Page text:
For other fellow successful orphans, a strong network of close friends, or animals, or successful relationships, became their family, but the commonality is that we all tried to rebuild what many people took for granted. While my girl cannot be my only grounding, which I’m learning painfully as she gets older, I finally have let myself become more vulnerable to a deeper adult relationship and a sense of not being alone. I may even have another child or let someone lift ME up when I need it. For this orphan, that is a huge feat.  After all, what I want my daughter to see, and other former foster children to see, is that Batman or not, every orphan has the opportunities to find success amidst the ruins of our childhood enemies.

Creative Commons License
This work by menaanne.wordpress.com is licensed under a Creative Commons Attribution-ShareAlike 3.0 United States License.

The Tracks–Home: Daily Prompt

railroad

http://dailypost.wordpress.com/2014/03/03/prompt-our-house/

The train rushed past my house every 27 minutes or so bringing millions of strangers to and from one of the largest hubs in the world, Penn Station. The noise of the train rocked my street and at times, shattered its foundation. It trembled at odd hours and to me always seemed magical. When the temperatures dropped, you could see small blue flames light up the hot tracks. It seemed this beating heart was always present.

Nothing is more extravagant, noteworthy, historical, romantic, nostalgic, and more like a house with hidden stories, than New York’s railroad system. To me its pulse housed all the “home” I’ve known. It sheltered my hopes for love and life and mystery.

I spent countless hours as a child climbing over the platform to sit as close as possible to the track. Other times I would hide nearby and imagine stories about the businessman walking in a hurry, the Muslim woman carrying a child..the homeless man struggling for warmth on a train car. It was all fascinating to me. Where were they going? Were they happy? Were they at their last stop?

As I got older I would sometimes ride the train to Penn Station or any other stop just to feel the train beneath me. To see the magic of a new neighborhood, to roam the streets..to let the mighty car pull me away from my own lonely thoughts. Some of the greatest memories of my life happened on that train.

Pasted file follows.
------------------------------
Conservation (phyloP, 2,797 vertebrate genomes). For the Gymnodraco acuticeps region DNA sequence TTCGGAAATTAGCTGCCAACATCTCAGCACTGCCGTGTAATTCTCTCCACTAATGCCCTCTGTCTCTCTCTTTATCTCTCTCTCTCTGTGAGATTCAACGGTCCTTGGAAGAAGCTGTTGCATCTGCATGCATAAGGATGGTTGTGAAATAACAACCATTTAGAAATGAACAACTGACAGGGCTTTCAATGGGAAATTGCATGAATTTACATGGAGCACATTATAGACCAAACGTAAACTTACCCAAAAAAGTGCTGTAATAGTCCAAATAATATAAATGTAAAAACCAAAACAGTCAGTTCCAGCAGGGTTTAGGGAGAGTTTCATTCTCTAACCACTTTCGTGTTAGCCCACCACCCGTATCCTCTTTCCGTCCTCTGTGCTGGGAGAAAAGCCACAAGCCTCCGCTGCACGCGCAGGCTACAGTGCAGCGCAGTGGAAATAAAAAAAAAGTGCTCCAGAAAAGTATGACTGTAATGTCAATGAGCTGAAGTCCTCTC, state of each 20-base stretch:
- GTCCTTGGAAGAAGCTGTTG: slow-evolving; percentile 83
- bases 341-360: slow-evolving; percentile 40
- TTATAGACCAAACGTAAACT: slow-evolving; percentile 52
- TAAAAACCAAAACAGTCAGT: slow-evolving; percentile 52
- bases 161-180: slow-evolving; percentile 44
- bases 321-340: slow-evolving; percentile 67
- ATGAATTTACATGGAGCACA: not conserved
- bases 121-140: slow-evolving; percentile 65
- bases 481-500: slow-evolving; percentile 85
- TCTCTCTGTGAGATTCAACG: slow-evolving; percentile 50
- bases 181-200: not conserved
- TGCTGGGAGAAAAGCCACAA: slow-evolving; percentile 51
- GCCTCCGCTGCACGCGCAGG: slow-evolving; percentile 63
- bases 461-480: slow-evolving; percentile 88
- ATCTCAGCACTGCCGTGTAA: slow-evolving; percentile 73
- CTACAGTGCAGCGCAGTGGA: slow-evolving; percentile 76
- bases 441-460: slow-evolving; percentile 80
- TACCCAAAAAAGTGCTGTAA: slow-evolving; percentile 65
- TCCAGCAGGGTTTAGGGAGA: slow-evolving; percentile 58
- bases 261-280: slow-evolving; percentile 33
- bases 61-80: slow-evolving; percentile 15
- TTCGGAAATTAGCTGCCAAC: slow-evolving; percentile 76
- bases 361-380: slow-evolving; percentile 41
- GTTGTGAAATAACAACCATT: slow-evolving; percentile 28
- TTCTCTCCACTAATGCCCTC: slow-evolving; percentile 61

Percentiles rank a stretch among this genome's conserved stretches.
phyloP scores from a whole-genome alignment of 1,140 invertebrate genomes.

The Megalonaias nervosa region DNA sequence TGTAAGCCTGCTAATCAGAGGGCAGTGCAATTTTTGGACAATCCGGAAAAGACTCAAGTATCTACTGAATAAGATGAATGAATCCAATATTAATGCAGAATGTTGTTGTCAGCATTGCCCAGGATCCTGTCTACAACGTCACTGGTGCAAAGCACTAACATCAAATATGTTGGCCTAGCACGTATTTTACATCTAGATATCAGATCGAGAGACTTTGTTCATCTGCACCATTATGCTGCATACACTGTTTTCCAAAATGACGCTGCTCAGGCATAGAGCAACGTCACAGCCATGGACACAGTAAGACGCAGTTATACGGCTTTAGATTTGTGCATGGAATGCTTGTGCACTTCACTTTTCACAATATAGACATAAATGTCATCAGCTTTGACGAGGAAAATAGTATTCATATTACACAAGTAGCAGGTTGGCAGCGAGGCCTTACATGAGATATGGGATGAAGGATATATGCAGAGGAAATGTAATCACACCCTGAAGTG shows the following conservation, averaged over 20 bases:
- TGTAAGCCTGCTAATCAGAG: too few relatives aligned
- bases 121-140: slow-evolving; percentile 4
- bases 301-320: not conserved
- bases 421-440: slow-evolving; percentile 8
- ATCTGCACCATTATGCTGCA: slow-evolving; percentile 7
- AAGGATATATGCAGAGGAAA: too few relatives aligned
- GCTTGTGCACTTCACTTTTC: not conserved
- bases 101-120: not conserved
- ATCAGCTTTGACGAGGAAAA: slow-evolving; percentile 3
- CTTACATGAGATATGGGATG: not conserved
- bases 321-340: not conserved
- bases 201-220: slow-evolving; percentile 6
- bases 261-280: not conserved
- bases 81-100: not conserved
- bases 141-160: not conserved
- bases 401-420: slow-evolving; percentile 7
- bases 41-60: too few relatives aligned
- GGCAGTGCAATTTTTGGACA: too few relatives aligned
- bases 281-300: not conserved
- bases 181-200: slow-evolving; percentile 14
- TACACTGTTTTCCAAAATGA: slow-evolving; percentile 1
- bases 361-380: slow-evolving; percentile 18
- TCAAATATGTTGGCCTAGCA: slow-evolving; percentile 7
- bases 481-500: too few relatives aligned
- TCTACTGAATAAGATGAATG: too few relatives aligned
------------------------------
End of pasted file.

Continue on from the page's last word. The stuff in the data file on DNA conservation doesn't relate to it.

Riding with a lover, all dressed to venture the city’s music— to navigate our souls and bodies. ( I can still feel the sting of his facial hair against my skin as we huddled in the corner of the train car). I can see the sneering faces as we laughed over the noise of the rumbling engine. Young lovers can be so disruptive.

His body was as strong and as powerful as the MTA car it seemed.

I secretly wished that ride would never make it to its final destination. The train sheltered us from life’s blunders. From the realities of love and its inevitable losses.

Writing poems on the Metro North train while crossing the Hudson..watching the river beneath me almost crash through my skin from the dingy window. Bringing my daughter on her first subway ride, all bundled up as a wide eyed baby..just looking out in amazement at the world rushing past us.

Yes, that train was home to me. And it still is. When I go back and feel the familiar rocking below me, see the strangers altogether as a family for one short ride–I feel safe. I feel hidden.

I’ve often wandered if my very elusive idea of “home,” will ever find me. By this age, I pictured myself on a rounded porch, overlooking the landscape, huddled in the kitchen over a pot of sauce, writing by the window…watching the leaves and our lives change. Finding peace in my heart. The house smelling like garlic, the warmth of candles, the hissing of a heater, the low toil of family life, mini me stumbling in for meals.. the security of the same strong, handsome face coming down our long driveway.

They are delusions long buried under those tracks by now.

And while those daydreams are simply, well… childish fantasy, the tracks past my early home are very real. They are waiting for me to step on and feel that long lost feeling of hope and love and maybe magic just one more time.

Creative Commons License
This work by menaanne.wordpress.com is licensed under a Creative Commons Attribution-ShareAlike 3.0 United States License.

Midnight Train: Daily Prompt

spanishmoss-460_796325cThe streets were corroded with at least 8 inches of fast-moving water. Wrought iron rusting and bending the pale blue Victorian dollhouses that lined street after street. Spanish moss clung for dear life above his eyes, the bluest eyes this city girl ever witnessed. I stumbled back to New York, the city still smoldering from 9/11, until my soul felt the fire on St. Marks’ Place. I bought a midnight Amtrak ticket out of Penn station that night back to savannah in hopes that the ghostly city would somehow take me in. And it did. And I eloped with the blue-eyed man, we suffered the usual and unusual tragedy of youth and wars and egos. He’s married to a southern belle now and it’s all one big country song. But I have our angel with the bluest eyes I’ve ever seen. Like the smell of a New York train, I always go back to that spot where the cobblestone meets the iron and wait for it to take me in.

http://dailypost.wordpress.com/2013/09/30/daily-prompt-travels/